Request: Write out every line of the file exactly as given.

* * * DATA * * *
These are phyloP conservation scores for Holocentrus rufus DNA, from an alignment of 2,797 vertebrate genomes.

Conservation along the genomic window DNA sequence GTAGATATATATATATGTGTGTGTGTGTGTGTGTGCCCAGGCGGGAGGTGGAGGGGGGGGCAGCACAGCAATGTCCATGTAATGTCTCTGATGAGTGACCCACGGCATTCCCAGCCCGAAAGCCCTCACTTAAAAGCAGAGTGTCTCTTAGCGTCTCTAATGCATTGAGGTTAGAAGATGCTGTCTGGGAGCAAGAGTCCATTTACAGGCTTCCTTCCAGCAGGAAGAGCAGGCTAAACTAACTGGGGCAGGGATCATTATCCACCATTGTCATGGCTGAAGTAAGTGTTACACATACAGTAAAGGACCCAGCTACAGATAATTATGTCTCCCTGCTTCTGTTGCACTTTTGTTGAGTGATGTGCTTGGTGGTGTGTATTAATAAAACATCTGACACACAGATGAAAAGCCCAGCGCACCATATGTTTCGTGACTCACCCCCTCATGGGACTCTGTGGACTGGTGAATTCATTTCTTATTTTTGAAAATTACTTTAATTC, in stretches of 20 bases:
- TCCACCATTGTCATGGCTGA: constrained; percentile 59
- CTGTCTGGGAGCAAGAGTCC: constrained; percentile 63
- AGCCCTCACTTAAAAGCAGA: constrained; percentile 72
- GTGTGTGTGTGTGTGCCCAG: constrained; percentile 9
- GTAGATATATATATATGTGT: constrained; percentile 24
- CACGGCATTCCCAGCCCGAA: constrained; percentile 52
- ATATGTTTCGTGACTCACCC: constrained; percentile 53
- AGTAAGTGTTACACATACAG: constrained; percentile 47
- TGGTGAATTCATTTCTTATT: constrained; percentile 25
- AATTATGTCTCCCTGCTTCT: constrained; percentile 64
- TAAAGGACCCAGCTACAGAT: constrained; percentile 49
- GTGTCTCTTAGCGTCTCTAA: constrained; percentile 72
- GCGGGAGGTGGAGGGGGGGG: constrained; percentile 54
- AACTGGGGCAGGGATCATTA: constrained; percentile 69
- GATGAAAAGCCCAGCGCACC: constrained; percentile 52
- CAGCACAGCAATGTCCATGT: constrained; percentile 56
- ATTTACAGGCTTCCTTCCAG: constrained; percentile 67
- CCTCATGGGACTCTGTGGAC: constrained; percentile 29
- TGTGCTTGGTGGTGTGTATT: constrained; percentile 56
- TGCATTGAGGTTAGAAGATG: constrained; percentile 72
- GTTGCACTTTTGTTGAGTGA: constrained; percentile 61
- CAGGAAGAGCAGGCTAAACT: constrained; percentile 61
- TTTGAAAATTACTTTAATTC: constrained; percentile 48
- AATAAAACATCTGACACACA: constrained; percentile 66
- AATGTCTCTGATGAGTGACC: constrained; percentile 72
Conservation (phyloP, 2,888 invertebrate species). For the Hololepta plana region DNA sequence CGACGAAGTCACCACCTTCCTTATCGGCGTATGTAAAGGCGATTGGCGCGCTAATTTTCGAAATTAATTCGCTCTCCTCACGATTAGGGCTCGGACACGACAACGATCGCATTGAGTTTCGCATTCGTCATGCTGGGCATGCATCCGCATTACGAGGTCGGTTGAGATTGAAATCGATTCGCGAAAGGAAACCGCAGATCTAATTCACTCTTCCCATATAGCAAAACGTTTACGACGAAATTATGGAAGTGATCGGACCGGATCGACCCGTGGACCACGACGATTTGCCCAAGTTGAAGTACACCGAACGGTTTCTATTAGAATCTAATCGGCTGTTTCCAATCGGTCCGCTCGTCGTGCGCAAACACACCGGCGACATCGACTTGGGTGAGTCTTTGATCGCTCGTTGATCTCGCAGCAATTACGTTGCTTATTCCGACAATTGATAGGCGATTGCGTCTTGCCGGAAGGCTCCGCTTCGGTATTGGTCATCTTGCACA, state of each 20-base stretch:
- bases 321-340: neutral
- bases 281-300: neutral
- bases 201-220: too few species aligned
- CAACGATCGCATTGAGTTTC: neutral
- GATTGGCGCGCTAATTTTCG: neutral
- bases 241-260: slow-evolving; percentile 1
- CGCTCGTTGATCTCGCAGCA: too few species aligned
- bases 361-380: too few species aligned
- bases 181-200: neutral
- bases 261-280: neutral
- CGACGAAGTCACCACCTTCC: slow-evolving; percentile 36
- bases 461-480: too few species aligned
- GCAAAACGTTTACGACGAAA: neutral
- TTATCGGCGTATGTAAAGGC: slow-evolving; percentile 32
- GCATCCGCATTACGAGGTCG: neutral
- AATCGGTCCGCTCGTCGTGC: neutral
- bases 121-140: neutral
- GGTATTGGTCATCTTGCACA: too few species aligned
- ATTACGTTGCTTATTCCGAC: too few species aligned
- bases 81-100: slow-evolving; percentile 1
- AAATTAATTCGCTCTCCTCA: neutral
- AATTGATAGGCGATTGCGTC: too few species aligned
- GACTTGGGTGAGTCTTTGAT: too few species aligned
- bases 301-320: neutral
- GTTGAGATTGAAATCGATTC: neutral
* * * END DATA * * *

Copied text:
These are phyloP conservation scores for Holocentrus rufus DNA, from an alignment of 2,797 vertebrate genomes.

Conservation along the genomic window DNA sequence GTAGATATATATATATGTGTGTGTGTGTGTGTGTGCCCAGGCGGGAGGTGGAGGGGGGGGCAGCACAGCAATGTCCATGTAATGTCTCTGATGAGTGACCCACGGCATTCCCAGCCCGAAAGCCCTCACTTAAAAGCAGAGTGTCTCTTAGCGTCTCTAATGCATTGAGGTTAGAAGATGCTGTCTGGGAGCAAGAGTCCATTTACAGGCTTCCTTCCAGCAGGAAGAGCAGGCTAAACTAACTGGGGCAGGGATCATTATCCACCATTGTCATGGCTGAAGTAAGTGTTACACATACAGTAAAGGACCCAGCTACAGATAATTATGTCTCCCTGCTTCTGTTGCACTTTTGTTGAGTGATGTGCTTGGTGGTGTGTATTAATAAAACATCTGACACACAGATGAAAAGCCCAGCGCACCATATGTTTCGTGACTCACCCCCTCATGGGACTCTGTGGACTGGTGAATTCATTTCTTATTTTTGAAAATTACTTTAATTC, in stretches of 20 bases:
- TCCACCATTGTCATGGCTGA: constrained; percentile 59
- CTGTCTGGGAGCAAGAGTCC: constrained; percentile 63
- AGCCCTCACTTAAAAGCAGA: constrained; percentile 72
- GTGTGTGTGTGTGTGCCCAG: constrained; percentile 9
- GTAGATATATATATATGTGT: constrained; percentile 24
- CACGGCATTCCCAGCCCGAA: constrained; percentile 52
- ATATGTTTCGTGACTCACCC: constrained; percentile 53
- AGTAAGTGTTACACATACAG: constrained; percentile 47
- TGGTGAATTCATTTCTTATT: constrained; percentile 25
- AATTATGTCTCCCTGCTTCT: constrained; percentile 64
- TAAAGGACCCAGCTACAGAT: constrained; percentile 49
- GTGTCTCTTAGCGTCTCTAA: constrained; percentile 72
- GCGGGAGGTGGAGGGGGGGG: constrained; percentile 54
- AACTGGGGCAGGGATCATTA: constrained; percentile 69
- GATGAAAAGCCCAGCGCACC: constrained; percentile 52
- CAGCACAGCAATGTCCATGT: constrained; percentile 56
- ATTTACAGGCTTCCTTCCAG: constrained; percentile 67
- CCTCATGGGACTCTGTGGAC: constrained; percentile 29
- TGTGCTTGGTGGTGTGTATT: constrained; percentile 56
- TGCATTGAGGTTAGAAGATG: constrained; percentile 72
- GTTGCACTTTTGTTGAGTGA: constrained; percentile 61
- CAGGAAGAGCAGGCTAAACT: constrained; percentile 61
- TTTGAAAATTACTTTAATTC: constrained; percentile 48
- AATAAAACATCTGACACACA: constrained; percentile 66
- AATGTCTCTGATGAGTGACC: constrained; percentile 72
Conservation (phyloP, 2,888 invertebrate species). For the Hololepta plana region DNA sequence CGACGAAGTCACCACCTTCCTTATCGGCGTATGTAAAGGCGATTGGCGCGCTAATTTTCGAAATTAATTCGCTCTCCTCACGATTAGGGCTCGGACACGACAACGATCGCATTGAGTTTCGCATTCGTCATGCTGGGCATGCATCCGCATTACGAGGTCGGTTGAGATTGAAATCGATTCGCGAAAGGAAACCGCAGATCTAATTCACTCTTCCCATATAGCAAAACGTTTACGACGAAATTATGGAAGTGATCGGACCGGATCGACCCGTGGACCACGACGATTTGCCCAAGTTGAAGTACACCGAACGGTTTCTATTAGAATCTAATCGGCTGTTTCCAATCGGTCCGCTCGTCGTGCGCAAACACACCGGCGACATCGACTTGGGTGAGTCTTTGATCGCTCGTTGATCTCGCAGCAATTACGTTGCTTATTCCGACAATTGATAGGCGATTGCGTCTTGCCGGAAGGCTCCGCTTCGGTATTGGTCATCTTGCACA, state of each 20-base stretch:
- bases 321-340: neutral
- bases 281-300: neutral
- bases 201-220: too few species aligned
- CAACGATCGCATTGAGTTTC: neutral
- GATTGGCGCGCTAATTTTCG: neutral
- bases 241-260: slow-evolving; percentile 1
- CGCTCGTTGATCTCGCAGCA: too few species aligned
- bases 361-380: too few species aligned
- bases 181-200: neutral
- bases 261-280: neutral
- CGACGAAGTCACCACCTTCC: slow-evolving; percentile 36
- bases 461-480: too few species aligned
- GCAAAACGTTTACGACGAAA: neutral
- TTATCGGCGTATGTAAAGGC: slow-evolving; percentile 32
- GCATCCGCATTACGAGGTCG: neutral
- AATCGGTCCGCTCGTCGTGC: neutral
- bases 121-140: neutral
- GGTATTGGTCATCTTGCACA: too few species aligned
- ATTACGTTGCTTATTCCGAC: too few species aligned
- bases 81-100: slow-evolving; percentile 1
- AAATTAATTCGCTCTCCTCA: neutral
- AATTGATAGGCGATTGCGTC: too few species aligned
- GACTTGGGTGAGTCTTTGAT: too few species aligned
- bases 301-320: neutral
- GTTGAGATTGAAATCGATTC: neutral